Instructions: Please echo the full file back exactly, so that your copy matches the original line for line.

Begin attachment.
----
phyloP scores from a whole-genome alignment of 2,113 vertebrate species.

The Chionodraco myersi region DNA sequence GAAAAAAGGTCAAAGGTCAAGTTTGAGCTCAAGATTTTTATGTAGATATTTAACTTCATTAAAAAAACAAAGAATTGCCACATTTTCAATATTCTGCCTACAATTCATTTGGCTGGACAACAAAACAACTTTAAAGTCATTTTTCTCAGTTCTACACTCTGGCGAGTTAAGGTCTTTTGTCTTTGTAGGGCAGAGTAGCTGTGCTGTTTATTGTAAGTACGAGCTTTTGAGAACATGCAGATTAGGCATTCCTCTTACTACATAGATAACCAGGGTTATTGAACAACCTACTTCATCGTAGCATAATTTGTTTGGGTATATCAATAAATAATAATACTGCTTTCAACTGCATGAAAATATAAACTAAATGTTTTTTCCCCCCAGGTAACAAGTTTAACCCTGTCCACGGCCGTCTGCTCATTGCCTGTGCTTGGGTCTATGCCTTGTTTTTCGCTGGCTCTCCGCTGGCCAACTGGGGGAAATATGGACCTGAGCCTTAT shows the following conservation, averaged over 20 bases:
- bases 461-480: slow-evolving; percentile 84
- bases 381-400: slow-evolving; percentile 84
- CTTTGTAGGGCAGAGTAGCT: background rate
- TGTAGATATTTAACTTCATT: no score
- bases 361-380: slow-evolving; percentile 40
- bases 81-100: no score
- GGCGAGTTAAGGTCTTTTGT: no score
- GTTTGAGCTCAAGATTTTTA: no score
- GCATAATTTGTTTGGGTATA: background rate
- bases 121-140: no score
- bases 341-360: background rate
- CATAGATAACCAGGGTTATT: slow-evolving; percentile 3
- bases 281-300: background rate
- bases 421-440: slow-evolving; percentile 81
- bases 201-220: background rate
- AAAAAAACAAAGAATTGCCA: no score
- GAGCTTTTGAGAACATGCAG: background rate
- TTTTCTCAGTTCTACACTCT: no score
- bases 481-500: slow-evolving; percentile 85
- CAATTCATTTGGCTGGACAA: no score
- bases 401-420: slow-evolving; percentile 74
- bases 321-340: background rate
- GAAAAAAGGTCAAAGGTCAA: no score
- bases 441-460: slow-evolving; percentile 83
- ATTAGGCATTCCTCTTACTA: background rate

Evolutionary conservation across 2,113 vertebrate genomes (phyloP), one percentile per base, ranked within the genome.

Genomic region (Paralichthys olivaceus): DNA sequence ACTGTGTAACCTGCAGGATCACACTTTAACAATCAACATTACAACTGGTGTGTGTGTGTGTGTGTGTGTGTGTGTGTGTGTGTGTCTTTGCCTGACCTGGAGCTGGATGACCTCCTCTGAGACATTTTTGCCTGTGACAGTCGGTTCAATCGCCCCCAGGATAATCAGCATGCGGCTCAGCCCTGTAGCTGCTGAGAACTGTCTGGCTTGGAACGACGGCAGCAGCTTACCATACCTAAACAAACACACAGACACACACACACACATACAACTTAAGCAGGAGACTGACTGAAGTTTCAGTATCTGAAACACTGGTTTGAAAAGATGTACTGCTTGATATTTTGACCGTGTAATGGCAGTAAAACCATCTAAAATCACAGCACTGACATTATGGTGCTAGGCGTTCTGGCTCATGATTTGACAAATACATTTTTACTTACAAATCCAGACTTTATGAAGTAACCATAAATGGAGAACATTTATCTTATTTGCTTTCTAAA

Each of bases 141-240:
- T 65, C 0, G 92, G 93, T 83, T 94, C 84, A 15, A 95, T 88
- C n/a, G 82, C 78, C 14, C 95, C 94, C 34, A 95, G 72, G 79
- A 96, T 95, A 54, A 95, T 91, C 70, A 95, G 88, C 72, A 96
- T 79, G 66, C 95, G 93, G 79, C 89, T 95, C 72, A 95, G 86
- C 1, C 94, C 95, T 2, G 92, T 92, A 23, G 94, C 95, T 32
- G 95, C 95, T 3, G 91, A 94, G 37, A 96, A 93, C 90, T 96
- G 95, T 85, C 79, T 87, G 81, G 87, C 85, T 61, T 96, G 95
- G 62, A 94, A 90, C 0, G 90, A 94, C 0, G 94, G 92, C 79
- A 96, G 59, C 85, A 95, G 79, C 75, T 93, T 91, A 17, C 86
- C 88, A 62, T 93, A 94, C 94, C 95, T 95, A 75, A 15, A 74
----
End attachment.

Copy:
phyloP scores from a whole-genome alignment of 2,113 vertebrate species.

The Chionodraco myersi region DNA sequence GAAAAAAGGTCAAAGGTCAAGTTTGAGCTCAAGATTTTTATGTAGATATTTAACTTCATTAAAAAAACAAAGAATTGCCACATTTTCAATATTCTGCCTACAATTCATTTGGCTGGACAACAAAACAACTTTAAAGTCATTTTTCTCAGTTCTACACTCTGGCGAGTTAAGGTCTTTTGTCTTTGTAGGGCAGAGTAGCTGTGCTGTTTATTGTAAGTACGAGCTTTTGAGAACATGCAGATTAGGCATTCCTCTTACTACATAGATAACCAGGGTTATTGAACAACCTACTTCATCGTAGCATAATTTGTTTGGGTATATCAATAAATAATAATACTGCTTTCAACTGCATGAAAATATAAACTAAATGTTTTTTCCCCCCAGGTAACAAGTTTAACCCTGTCCACGGCCGTCTGCTCATTGCCTGTGCTTGGGTCTATGCCTTGTTTTTCGCTGGCTCTCCGCTGGCCAACTGGGGGAAATATGGACCTGAGCCTTAT shows the following conservation, averaged over 20 bases:
- bases 461-480: slow-evolving; percentile 84
- bases 381-400: slow-evolving; percentile 84
- CTTTGTAGGGCAGAGTAGCT: background rate
- TGTAGATATTTAACTTCATT: no score
- bases 361-380: slow-evolving; percentile 40
- bases 81-100: no score
- GGCGAGTTAAGGTCTTTTGT: no score
- GTTTGAGCTCAAGATTTTTA: no score
- GCATAATTTGTTTGGGTATA: background rate
- bases 121-140: no score
- bases 341-360: background rate
- CATAGATAACCAGGGTTATT: slow-evolving; percentile 3
- bases 281-300: background rate
- bases 421-440: slow-evolving; percentile 81
- bases 201-220: background rate
- AAAAAAACAAAGAATTGCCA: no score
- GAGCTTTTGAGAACATGCAG: background rate
- TTTTCTCAGTTCTACACTCT: no score
- bases 481-500: slow-evolving; percentile 85
- CAATTCATTTGGCTGGACAA: no score
- bases 401-420: slow-evolving; percentile 74
- bases 321-340: background rate
- GAAAAAAGGTCAAAGGTCAA: no score
- bases 441-460: slow-evolving; percentile 83
- ATTAGGCATTCCTCTTACTA: background rate

Evolutionary conservation across 2,113 vertebrate genomes (phyloP), one percentile per base, ranked within the genome.

Genomic region (Paralichthys olivaceus): DNA sequence ACTGTGTAACCTGCAGGATCACACTTTAACAATCAACATTACAACTGGTGTGTGTGTGTGTGTGTGTGTGTGTGTGTGTGTGTGTCTTTGCCTGACCTGGAGCTGGATGACCTCCTCTGAGACATTTTTGCCTGTGACAGTCGGTTCAATCGCCCCCAGGATAATCAGCATGCGGCTCAGCCCTGTAGCTGCTGAGAACTGTCTGGCTTGGAACGACGGCAGCAGCTTACCATACCTAAACAAACACACAGACACACACACACACATACAACTTAAGCAGGAGACTGACTGAAGTTTCAGTATCTGAAACACTGGTTTGAAAAGATGTACTGCTTGATATTTTGACCGTGTAATGGCAGTAAAACCATCTAAAATCACAGCACTGACATTATGGTGCTAGGCGTTCTGGCTCATGATTTGACAAATACATTTTTACTTACAAATCCAGACTTTATGAAGTAACCATAAATGGAGAACATTTATCTTATTTGCTTTCTAAA

Each of bases 141-240:
- T 65, C 0, G 92, G 93, T 83, T 94, C 84, A 15, A 95, T 88
- C n/a, G 82, C 78, C 14, C 95, C 94, C 34, A 95, G 72, G 79
- A 96, T 95, A 54, A 95, T 91, C 70, A 95, G 88, C 72, A 96
- T 79, G 66, C 95, G 93, G 79, C 89, T 95, C 72, A 95, G 86
- C 1, C 94, C 95, T 2, G 92, T 92, A 23, G 94, C 95, T 32
- G 95, C 95, T 3, G 91, A 94, G 37, A 96, A 93, C 90, T 96
- G 95, T 85, C 79, T 87, G 81, G 87, C 85, T 61, T 96, G 95
- G 62, A 94, A 90, C 0, G 90, A 94, C 0, G 94, G 92, C 79
- A 96, G 59, C 85, A 95, G 79, C 75, T 93, T 91, A 17, C 86
- C 88, A 62, T 93, A 94, C 94, C 95, T 95, A 75, A 15, A 74